Paul Thomas Anderson's film version of Thomas Pynchon's "Inherent Vice" is a stoner detective story in every sense. And it's inherent to your enjoyment of the movie to know what that means going in.
Paul Thomas Anderson’s film version of Thomas Pynchon’s “Inherent Vice” is a stoner detective story in every sense. And it’s inherent to your enjoyment of the movie to know what that means going in.
I prognosticate quite a bit about filmmaking as a storytelling medium at heart, but “Inherent Vice” is a movie where the plot is not the point. In fact, keeping up with the plot — a hazy and complex web of crazy conspiracies and crazier characters — is difficult enough for the audience, let alone the movie’s pot-puffing protagonist.
But it was when I learned to let go that Anderson’s vibe started to take hold. In a recent interview, he said, “I never remember the plots of movies. I remember how they make me feel.” After multiple viewings, “Inherent Vice” makes me feel groovy.
While Pynchon’s jazzy novel seems like a terrible candidate for the screen, Anderson finds unexpected ways to make it work. Set in 1970 Southern California — the end of the hippie heyday, thanks to the Manson Family — it centers on Larry “Doc” Sportello (Joaquin Phoenix). When former lover Shasta (Katherine Waterston) makes a surprise visit to his home on the beach, Doc finds himself in the middle of an elaborate mystery.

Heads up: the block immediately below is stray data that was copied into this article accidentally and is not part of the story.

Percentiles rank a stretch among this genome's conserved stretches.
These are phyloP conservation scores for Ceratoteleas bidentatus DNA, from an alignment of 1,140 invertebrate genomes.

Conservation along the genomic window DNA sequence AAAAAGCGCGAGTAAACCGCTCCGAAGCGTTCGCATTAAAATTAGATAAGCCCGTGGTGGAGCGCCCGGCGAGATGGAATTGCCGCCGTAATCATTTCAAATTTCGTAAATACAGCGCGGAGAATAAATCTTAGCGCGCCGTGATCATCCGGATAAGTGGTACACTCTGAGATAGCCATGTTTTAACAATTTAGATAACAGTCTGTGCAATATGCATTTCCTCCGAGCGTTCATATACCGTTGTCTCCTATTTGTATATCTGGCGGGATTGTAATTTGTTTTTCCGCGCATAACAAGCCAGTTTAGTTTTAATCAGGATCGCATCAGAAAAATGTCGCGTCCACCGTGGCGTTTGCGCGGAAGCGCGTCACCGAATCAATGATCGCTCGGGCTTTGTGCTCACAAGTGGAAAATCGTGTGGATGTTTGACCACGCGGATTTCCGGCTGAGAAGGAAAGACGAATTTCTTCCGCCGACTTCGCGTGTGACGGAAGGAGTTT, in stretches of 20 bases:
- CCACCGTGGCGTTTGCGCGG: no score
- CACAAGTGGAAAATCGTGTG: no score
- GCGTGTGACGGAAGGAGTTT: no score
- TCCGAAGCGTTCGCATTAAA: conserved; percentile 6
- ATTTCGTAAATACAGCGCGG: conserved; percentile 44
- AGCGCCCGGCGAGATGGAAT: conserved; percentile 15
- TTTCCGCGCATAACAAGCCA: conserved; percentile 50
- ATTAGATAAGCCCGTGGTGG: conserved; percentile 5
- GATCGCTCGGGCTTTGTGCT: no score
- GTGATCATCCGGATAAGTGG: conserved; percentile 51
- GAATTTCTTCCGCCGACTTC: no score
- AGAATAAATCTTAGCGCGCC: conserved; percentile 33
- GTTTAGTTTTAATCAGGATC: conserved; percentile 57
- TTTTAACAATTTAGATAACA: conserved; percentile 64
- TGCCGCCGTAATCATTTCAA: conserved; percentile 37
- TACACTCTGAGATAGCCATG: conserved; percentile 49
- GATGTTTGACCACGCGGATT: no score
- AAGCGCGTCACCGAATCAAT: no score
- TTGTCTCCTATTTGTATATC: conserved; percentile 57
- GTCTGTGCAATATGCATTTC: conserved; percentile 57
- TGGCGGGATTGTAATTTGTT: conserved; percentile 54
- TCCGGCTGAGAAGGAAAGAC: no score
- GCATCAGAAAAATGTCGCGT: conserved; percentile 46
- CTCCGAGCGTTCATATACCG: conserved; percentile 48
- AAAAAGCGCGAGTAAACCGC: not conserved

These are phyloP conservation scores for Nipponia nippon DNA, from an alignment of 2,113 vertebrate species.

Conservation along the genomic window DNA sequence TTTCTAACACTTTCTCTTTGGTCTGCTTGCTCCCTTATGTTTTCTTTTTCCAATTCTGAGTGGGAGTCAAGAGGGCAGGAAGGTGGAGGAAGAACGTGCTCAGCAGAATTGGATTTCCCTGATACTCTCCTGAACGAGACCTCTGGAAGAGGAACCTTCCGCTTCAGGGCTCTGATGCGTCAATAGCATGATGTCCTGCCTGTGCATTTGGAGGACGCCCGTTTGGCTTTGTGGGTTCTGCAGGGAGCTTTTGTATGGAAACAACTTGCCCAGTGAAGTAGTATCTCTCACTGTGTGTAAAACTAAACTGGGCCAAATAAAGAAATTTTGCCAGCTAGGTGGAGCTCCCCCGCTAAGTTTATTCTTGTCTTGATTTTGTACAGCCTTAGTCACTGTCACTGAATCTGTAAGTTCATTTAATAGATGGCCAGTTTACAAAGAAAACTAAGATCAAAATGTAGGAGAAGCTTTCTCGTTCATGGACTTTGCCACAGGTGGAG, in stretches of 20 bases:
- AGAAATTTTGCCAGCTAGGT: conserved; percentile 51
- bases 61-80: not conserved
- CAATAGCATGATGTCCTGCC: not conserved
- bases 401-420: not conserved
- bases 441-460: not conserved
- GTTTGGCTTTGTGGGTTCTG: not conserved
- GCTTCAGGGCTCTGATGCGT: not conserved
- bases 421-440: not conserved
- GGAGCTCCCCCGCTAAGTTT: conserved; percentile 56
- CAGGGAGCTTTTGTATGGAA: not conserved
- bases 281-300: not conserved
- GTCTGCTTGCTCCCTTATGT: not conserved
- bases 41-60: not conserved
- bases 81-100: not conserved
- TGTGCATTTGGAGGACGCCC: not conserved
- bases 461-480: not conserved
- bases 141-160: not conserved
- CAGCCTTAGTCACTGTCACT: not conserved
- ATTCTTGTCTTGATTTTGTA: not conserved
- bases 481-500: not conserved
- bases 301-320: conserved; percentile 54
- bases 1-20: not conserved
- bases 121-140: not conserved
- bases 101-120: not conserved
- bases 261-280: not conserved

And, oh boy, is it elaborate. “Inherent Vice” has the most moving plot parts of anything Anderson has tackled since “Magnolia.” And I assure you, you will get lost if you try to follow every lead. I’ll repeat myself here: The plot is not the point. It’s digressive and much like someone trying to tell a story when they’re stoned.
Anderson gets this, and he also gets the vibe. Everything from the gorgeous cinematography to the soundtrack tunes to the score — Radiohead’s Johnny Greenwood doing a borderline parody of the meandering solos of The Doors — reaffirms the vibe. And the vibe is sunny, good-times California with something dark lurking around the corner.
Paul Thomas Anderson is also an actor’s director, and his reteaming with Phoenix from “The Master” seems like the start of a Scorsese/De Niro kind of partnership. Phoenix is mumbly, ends even declarative statements with question marks and is absolutely perfect for the role. As is, well, the whole cast, really — though I have to highlight Josh Brolin’s amazing hippie-hating cop.
It could rightly be called a mess, but “Inherent Vice” features so many fantastic, funny and heartbreaking scenes, I can’t stop watching it. When you stop looking at the forest, you’ll see the beauty in the trees.